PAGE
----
The war in Ukraine has just taken a step forward, with the desire now displayed to deliver Western tanks, NATO tanks, in other words, to Volodymyr Zelensky, who is asking for them to regain the advantage against Russia.
Western doctrine has so far been fairly clear, at least theoretically: countries that wanted to could provide Ukraine with defensive weapons – even if, in practice, they could become offensive. They were even encouraged to do so, as if, over the course of the war, NATO had symbolically annexed Ukraine, which was not yet a member.
The same was not true for offensive weapons like tanks. Germany has just made it possible.
I’ll take it
A certain concern should animate us. At some point, which cannot be identified with certainty in advance, but which could well arise, Russia will judge that NATO forces are now objectively in conflict with it.
They will be, to use a term that has imposed itself, in a situation of co-belligerence which could bring the American empire and the Russian empire face to face. Ukraine, then, will only be the battlefield where these two powers will confront each other.
Certainly, the United States would be in a noble role: it comes to the rescue of Ukrainian independence against the Russian aggressor. The fact remains that once this milestone is reached, Europe will potentially become a battlefield between two imperial powers.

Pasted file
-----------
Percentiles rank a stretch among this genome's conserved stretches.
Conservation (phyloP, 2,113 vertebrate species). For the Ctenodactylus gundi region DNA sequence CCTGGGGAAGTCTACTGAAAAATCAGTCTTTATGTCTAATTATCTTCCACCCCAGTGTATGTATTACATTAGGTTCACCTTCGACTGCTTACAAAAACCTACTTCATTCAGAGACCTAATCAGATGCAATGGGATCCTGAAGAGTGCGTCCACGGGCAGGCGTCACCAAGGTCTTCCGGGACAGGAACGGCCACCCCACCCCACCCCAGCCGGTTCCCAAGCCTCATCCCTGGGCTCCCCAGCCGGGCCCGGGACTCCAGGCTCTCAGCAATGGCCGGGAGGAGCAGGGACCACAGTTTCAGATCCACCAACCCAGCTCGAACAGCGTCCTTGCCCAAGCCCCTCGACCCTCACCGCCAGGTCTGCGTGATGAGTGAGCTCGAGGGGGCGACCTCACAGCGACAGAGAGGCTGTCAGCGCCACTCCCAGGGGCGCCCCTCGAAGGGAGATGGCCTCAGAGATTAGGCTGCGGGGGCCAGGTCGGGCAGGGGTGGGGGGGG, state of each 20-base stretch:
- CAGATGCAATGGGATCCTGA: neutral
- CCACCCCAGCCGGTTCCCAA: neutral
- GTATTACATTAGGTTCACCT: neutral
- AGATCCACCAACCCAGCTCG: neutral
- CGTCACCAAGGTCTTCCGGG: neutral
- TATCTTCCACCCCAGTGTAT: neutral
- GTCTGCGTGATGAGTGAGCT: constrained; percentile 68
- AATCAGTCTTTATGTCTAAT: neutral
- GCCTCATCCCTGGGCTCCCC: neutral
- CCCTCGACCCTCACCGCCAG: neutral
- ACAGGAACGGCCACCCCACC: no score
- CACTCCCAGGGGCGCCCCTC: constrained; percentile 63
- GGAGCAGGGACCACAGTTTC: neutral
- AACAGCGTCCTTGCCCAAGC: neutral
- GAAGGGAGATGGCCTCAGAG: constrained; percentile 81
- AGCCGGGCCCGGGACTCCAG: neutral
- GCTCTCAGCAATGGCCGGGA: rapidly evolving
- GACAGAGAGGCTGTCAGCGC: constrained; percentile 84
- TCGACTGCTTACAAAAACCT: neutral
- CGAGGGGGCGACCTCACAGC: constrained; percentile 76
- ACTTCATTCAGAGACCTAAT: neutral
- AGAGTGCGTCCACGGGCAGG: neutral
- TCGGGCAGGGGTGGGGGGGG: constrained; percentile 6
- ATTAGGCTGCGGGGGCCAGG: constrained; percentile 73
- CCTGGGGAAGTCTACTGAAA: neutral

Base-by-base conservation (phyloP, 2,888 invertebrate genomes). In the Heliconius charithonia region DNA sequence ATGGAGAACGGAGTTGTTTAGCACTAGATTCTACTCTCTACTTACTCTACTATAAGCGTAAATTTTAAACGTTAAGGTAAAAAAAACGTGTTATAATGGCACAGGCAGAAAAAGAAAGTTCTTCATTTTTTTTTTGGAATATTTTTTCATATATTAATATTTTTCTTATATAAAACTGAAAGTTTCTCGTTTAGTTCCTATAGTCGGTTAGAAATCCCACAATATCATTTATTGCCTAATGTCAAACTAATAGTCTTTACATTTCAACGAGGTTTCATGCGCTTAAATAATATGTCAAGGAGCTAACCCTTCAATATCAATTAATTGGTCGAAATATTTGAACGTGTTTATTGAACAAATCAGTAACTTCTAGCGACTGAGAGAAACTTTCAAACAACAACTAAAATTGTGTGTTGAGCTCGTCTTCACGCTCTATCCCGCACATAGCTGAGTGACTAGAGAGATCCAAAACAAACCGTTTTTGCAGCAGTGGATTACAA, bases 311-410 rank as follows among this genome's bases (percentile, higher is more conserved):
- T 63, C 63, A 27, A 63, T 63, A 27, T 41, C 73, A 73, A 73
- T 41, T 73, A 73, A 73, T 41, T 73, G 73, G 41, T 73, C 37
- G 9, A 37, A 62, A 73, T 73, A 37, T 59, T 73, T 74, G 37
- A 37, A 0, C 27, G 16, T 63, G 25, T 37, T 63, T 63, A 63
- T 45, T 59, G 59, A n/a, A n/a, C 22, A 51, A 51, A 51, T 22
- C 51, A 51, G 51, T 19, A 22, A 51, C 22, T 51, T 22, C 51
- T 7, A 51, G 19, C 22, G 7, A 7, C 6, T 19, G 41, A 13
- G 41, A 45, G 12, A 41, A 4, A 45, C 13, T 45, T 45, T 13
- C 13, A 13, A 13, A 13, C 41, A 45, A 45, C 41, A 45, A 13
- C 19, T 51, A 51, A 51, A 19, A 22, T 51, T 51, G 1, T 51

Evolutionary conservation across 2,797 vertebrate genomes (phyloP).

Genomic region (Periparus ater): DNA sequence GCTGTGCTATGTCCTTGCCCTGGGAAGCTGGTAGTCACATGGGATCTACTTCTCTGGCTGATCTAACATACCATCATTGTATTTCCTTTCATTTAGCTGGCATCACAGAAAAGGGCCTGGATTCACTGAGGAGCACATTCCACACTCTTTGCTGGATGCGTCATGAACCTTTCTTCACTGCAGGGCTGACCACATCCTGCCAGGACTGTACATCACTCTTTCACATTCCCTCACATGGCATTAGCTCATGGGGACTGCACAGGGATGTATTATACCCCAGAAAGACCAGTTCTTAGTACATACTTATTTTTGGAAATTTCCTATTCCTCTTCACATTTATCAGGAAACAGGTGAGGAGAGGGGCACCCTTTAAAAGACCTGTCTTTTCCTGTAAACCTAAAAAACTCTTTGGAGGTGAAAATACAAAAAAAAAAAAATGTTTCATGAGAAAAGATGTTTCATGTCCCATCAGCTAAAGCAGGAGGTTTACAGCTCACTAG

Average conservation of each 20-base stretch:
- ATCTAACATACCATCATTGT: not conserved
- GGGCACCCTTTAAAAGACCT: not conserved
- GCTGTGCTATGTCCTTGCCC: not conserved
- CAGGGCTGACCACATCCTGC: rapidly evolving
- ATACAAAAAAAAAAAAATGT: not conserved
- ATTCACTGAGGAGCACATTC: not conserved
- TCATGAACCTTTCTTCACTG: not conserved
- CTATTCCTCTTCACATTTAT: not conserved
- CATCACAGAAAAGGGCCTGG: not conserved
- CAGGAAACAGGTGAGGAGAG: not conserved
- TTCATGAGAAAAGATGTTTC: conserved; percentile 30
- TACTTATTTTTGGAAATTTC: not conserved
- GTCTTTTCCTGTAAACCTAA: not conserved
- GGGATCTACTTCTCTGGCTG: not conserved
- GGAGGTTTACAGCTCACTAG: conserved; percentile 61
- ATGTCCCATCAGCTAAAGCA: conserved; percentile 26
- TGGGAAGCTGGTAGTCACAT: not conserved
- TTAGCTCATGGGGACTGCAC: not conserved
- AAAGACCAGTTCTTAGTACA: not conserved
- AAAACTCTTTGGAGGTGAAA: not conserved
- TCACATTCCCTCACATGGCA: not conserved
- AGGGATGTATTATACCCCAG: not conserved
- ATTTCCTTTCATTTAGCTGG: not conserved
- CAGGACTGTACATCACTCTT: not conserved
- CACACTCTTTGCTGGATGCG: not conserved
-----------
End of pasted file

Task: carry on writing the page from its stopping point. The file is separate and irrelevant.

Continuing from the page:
Let’s understand each other well. That we have to show solidarity with Ukraine goes without saying.
That it is necessary to throw oneself head first into a conflict which, whatever one says about it, could pass the nuclear cap should however not go without saying.
Strangely, in Western chancelleries, this possibility is not taken seriously. Great strategists say they are certain that Vladimir Putin will not cross this threshold. This optimism is not based on a serious analysis of the situation.
Another factor is added: an authoritarian regime that collapses rarely does so gently.
And if Vladimir Putin fell tomorrow, his replacement would not necessarily be a Western-compatible Democrat.
Strangely, recalling this, in North America as in Europe, can earn you the reputation of being pro-Russian. There is something astonishing, and perhaps even irresponsible, in this refusal of the slightest geopolitical nuance about this conflict.
The warmongers of the West, in the name of virtue, announce that they will never give in to Putin. Canada, in this regard, does not leave its place, as if its vital security was affected by this conflict.
Let’s be certain: if Russia were to lose Crimea, it would fall into a crisis of the regime, the consequences of which would be catastrophic.
Unconditional peace, by total capitulation of the enemy, inherited from the 20th century, is not suitable for this conflict. And it is not certain that it is by transforming the Ukrainian army de facto into a NATO army that we can hope for the return of peace to the borders of Europe.
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